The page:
In my early days of writing, I was so precious about my first draft I didn't want to change anything, afraid if I took something out, corrected, or added something, it wouldn't be the story I wanted to tell. I became very attached and very sentimental about my words and characters, but as I grew and developed, I realised the enormity of my imagination and steadily realised editing or rewriting is absolutely everything.
It took me almost 12 months to rewrite A Love That Makes Life Drunk, a 120,000 word manuscript I basically tore apart, and put back together; At the time I was anxious and unsure, wondering if I'd done the right thing, had I ruined what I originally set out to do.
In 'Rewriting', Kaplan (1998), describes this first draft as a "warm promise of glory", he also goes onto explain that after basking in finishing the first draft, often rewriting is the last thing a writer may be thinking about, that a "few brush ups...punctuation, typos and spelling..." is enough - it's not.
I can't emphasis enough that rewriting is everything. It turns "a promising piece of work, into a sharp, precise manuscript that hopefully won't end up on a slush pile". Kaplan (1998) says one of the essential attributes to being a good writer is "ten per cent inspiration and ninety per cent perspiration", yet still there is a reluctance to rewrite in full, that means, as again, Kaplan (1998) suggests, "maybe we're just too easily satisfied, too much in love with our own words, or too 'frozen' by them."
I was one of those "reluctants" and had been for years, until I became very serious about my work being published. People were actually going to read MY words, and therefore, I can only be judged by what's in print, and since I've spent years trying to master this incredibly difficult thing called "writing", I put in that ninety per cent perspiration Kaplan talked about with a lot of sacrifices along the way.
So, what about finding the time, because there's work, kids, family, the house etc, and your "hobby" can no way been seen to be coming first (!) I was on maternity leave with Little Fella when I wrote the first draft of my published novel. It took about 6 weeks. I'd grab an hour or so during his naps, forgoing the chance to kip myself because "Jefferson Howie" was pestering me more than sleep, and pretty soon it became obvious to me this manuscript was something special.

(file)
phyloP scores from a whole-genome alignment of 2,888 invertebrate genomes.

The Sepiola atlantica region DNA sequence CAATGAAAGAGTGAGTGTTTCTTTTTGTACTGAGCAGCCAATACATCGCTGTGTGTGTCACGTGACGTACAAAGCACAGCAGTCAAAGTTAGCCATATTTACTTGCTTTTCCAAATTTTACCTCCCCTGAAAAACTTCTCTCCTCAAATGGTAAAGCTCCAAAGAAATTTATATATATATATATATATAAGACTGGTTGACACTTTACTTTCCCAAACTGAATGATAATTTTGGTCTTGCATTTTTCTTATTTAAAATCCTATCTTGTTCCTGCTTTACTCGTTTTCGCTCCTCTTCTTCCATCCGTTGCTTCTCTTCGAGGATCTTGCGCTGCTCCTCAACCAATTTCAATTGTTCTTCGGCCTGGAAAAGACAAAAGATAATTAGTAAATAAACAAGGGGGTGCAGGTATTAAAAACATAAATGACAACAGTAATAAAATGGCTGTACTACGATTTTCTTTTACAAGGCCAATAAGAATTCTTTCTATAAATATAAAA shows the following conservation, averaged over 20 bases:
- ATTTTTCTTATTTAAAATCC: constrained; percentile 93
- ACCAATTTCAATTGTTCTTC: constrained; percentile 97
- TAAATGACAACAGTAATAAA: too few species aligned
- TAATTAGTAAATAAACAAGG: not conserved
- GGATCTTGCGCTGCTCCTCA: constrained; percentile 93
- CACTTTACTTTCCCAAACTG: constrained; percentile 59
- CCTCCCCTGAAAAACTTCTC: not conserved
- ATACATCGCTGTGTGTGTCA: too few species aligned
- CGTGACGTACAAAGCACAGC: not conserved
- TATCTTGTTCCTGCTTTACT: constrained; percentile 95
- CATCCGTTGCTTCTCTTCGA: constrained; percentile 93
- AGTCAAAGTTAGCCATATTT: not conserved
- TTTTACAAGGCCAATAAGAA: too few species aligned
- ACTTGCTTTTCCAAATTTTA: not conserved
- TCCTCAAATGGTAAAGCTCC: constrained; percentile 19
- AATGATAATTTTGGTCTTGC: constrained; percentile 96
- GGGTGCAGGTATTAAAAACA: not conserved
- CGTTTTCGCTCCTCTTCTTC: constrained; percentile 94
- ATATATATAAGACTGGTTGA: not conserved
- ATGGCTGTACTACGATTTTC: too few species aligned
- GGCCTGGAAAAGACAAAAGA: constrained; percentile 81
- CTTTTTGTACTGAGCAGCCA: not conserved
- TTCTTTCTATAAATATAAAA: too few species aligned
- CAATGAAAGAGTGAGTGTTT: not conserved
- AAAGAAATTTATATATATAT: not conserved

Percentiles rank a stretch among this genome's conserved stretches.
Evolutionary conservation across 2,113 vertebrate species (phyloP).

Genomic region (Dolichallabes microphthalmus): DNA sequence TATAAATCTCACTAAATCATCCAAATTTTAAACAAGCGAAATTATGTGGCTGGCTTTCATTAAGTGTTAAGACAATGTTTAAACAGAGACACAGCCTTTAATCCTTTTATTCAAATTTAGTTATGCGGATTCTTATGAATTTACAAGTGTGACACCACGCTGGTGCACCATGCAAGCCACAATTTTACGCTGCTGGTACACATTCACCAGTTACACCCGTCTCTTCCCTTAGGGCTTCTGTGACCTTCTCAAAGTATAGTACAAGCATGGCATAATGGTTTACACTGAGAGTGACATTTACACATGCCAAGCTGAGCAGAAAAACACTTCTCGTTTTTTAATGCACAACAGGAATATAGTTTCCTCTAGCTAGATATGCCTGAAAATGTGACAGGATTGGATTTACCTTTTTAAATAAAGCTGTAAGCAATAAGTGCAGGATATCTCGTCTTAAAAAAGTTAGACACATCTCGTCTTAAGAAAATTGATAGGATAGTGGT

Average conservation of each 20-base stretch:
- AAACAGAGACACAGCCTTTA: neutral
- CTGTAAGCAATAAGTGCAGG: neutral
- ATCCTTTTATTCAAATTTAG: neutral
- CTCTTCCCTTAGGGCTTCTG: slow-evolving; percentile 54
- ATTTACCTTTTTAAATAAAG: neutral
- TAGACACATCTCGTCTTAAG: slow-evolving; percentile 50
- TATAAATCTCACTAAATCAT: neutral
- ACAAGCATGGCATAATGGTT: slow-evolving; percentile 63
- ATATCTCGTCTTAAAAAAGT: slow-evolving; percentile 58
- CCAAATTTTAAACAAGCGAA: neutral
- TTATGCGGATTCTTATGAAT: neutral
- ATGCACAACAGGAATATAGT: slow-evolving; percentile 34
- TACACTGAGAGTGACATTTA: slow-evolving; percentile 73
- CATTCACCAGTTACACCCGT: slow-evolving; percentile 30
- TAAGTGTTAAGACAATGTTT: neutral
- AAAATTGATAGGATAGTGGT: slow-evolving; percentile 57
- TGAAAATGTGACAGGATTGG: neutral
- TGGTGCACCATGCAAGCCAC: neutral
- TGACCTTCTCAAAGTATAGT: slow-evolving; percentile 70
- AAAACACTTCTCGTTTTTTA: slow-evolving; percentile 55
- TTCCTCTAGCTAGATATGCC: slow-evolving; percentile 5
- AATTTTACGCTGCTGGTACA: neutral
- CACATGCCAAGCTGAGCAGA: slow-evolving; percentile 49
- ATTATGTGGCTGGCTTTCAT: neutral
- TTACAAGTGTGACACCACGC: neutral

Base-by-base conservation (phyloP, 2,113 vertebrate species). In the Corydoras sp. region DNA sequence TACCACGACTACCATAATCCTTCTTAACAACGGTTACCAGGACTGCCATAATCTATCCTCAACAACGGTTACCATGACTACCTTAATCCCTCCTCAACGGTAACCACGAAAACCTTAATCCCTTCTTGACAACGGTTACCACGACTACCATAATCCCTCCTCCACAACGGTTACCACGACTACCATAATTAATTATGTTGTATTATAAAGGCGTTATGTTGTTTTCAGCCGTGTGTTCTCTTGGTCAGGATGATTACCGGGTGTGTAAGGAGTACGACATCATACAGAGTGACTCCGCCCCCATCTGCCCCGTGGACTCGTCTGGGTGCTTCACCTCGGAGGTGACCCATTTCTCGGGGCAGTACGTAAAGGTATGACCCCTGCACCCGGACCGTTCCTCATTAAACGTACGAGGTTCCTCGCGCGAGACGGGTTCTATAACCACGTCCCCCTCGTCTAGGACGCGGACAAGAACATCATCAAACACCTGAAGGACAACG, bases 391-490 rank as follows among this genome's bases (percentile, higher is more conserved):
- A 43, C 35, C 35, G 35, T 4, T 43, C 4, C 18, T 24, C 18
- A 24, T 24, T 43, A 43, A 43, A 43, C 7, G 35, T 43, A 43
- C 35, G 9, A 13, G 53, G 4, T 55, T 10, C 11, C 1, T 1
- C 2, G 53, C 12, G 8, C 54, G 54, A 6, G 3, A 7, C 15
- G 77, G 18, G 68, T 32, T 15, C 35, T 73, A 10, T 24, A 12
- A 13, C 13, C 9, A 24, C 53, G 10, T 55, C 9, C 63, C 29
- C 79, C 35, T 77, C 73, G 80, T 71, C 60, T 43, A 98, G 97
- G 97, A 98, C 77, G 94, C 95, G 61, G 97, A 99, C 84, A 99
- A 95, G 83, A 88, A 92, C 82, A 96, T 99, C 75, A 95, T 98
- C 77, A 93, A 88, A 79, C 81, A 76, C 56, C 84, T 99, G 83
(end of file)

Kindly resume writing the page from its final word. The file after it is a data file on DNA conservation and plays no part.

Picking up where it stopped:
With negotiations, sacrifices and fantastic support from Big Fella and the Parents, I stole 3 days a week to start editing. From my hubby's point of view (because he isn't really interested in writing), I could be onto something lucrative, so supporting me emotionally and financially to do this most amazing thing, could benefit us in the long term. From my Parents' view, they got to have Little Fella every week to give loads of love and fuss.
I set up my writer's space and started my new "job". It wasn't easy. I was often very tired, a bit grumpy, frustrated at reading over the same damned sentence fifty times and still not knowing why is sounded clumsy. I missed out on Little Fella's bathtime, evening drinks in the garden with Big Fella and totally neglected my appearance.
Then a bombshell struck. Money was tight. I had to go back to work.
This complicated things, but not one to be defeated, I came to a compromise with Big Fella, and I worked on the book 3 evenings a week instead - which was even harder. I look back now and wonder how I did it, how I survived, or how the book flowed and read as easily as it does, but I know one thing, those long and sometimes excruciating hours of editing had a hell of a lot to do with it, and those 10 drafts I spent 12 months working on, is now a published novel.
I have to say, revising the Opening was the most frustrating part because it determines whether a reader will continue reading your story, short or novel, and now when I read over those old drafts, it's not the same chapter, I tore it apart numerous times, talked myself out of sentimentality and went for it, without regret, because I know it was the right thing to do.
OK, so I could go on for hours about this revision stuff, but instead I'm recommending you read "Rewriting - A creative approach to writing fiction" by David Michael Kaplan. It is essential reading for anyone serious about sending off a manuscript in the hope of being published. It addresses issues such as: Why revise?, First Revisions and Openings, Cutting out what's not essential, Adding what's essential, rearranging the plot and endings, and plenty more to give you that really special manuscript.
I hope I haven't put you off, because I actually found revising totally inspiring. I fell in love with my characters again, and got to go back and add things, refuelling my love for London and Paris. It opened doors to new inspirations and characters that have subsequently developed into new stories and interests, and even people and friends, and you do not have to be the most academic person to do this job, or have (or had) a trade in Publising or Journalism, because it wasn't really until my mid to late twenties that these things clicked in to place for me either. Self belief and constructive criticism is what you need, there is no room in this competitive career for sensitive souls, numerous rejections will put pay to that, be strong, pick yourself up, and start again. You are a writer remember, so write.
Have a good Tuesday